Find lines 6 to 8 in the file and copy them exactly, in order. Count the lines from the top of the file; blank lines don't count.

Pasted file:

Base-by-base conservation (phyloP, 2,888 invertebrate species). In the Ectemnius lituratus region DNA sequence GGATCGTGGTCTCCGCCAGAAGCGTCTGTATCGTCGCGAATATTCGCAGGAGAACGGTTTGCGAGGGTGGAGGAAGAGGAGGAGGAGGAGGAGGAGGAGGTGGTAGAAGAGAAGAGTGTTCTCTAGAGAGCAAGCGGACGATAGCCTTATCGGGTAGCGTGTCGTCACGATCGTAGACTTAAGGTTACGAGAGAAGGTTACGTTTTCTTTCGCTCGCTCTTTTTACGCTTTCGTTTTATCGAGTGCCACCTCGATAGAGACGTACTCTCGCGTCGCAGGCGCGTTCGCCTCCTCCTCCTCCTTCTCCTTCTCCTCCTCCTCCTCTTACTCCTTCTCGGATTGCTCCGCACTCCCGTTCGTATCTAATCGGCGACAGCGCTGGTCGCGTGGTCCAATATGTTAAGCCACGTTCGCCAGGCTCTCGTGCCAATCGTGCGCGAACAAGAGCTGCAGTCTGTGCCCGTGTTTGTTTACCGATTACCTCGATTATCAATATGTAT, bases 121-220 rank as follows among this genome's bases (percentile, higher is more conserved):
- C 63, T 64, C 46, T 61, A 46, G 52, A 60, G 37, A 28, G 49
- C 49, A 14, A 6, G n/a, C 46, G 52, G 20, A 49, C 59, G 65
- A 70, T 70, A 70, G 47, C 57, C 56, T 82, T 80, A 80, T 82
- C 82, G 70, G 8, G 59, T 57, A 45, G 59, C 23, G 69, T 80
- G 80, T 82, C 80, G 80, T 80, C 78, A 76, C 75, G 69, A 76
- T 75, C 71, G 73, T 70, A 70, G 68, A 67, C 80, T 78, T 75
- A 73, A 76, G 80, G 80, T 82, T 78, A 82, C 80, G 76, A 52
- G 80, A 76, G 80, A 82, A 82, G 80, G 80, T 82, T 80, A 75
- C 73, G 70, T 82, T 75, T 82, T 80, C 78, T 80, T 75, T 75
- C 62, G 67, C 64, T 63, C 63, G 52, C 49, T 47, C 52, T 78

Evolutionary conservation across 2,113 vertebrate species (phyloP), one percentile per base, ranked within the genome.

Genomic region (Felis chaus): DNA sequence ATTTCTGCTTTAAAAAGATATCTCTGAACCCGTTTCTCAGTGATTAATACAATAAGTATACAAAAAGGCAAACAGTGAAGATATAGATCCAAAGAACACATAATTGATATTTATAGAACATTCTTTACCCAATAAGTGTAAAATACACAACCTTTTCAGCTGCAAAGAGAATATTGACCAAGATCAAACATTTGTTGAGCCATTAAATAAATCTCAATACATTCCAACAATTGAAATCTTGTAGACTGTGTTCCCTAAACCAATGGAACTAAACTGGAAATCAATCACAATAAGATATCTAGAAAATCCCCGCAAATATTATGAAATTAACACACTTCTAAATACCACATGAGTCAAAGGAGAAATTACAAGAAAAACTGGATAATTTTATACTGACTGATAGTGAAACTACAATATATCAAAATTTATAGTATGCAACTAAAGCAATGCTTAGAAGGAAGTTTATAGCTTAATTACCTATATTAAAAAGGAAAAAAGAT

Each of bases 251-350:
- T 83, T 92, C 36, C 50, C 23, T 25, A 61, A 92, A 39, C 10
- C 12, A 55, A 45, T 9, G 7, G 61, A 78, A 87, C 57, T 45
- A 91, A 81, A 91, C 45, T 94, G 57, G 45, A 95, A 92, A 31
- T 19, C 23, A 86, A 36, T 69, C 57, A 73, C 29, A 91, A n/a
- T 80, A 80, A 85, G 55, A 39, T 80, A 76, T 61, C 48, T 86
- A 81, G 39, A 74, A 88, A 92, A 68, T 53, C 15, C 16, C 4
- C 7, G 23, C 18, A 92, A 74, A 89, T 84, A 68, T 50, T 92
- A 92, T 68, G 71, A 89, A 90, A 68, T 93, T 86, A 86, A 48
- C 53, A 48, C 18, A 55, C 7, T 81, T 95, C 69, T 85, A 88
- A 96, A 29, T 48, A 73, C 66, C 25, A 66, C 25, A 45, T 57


- G 80, T 82, C 80, G 80, T 80, C 78, A 76, C 75, G 69, A 76
- T 75, C 71, G 73, T 70, A 70, G 68, A 67, C 80, T 78, T 75
- A 73, A 76, G 80, G 80, T 82, T 78, A 82, C 80, G 76, A 52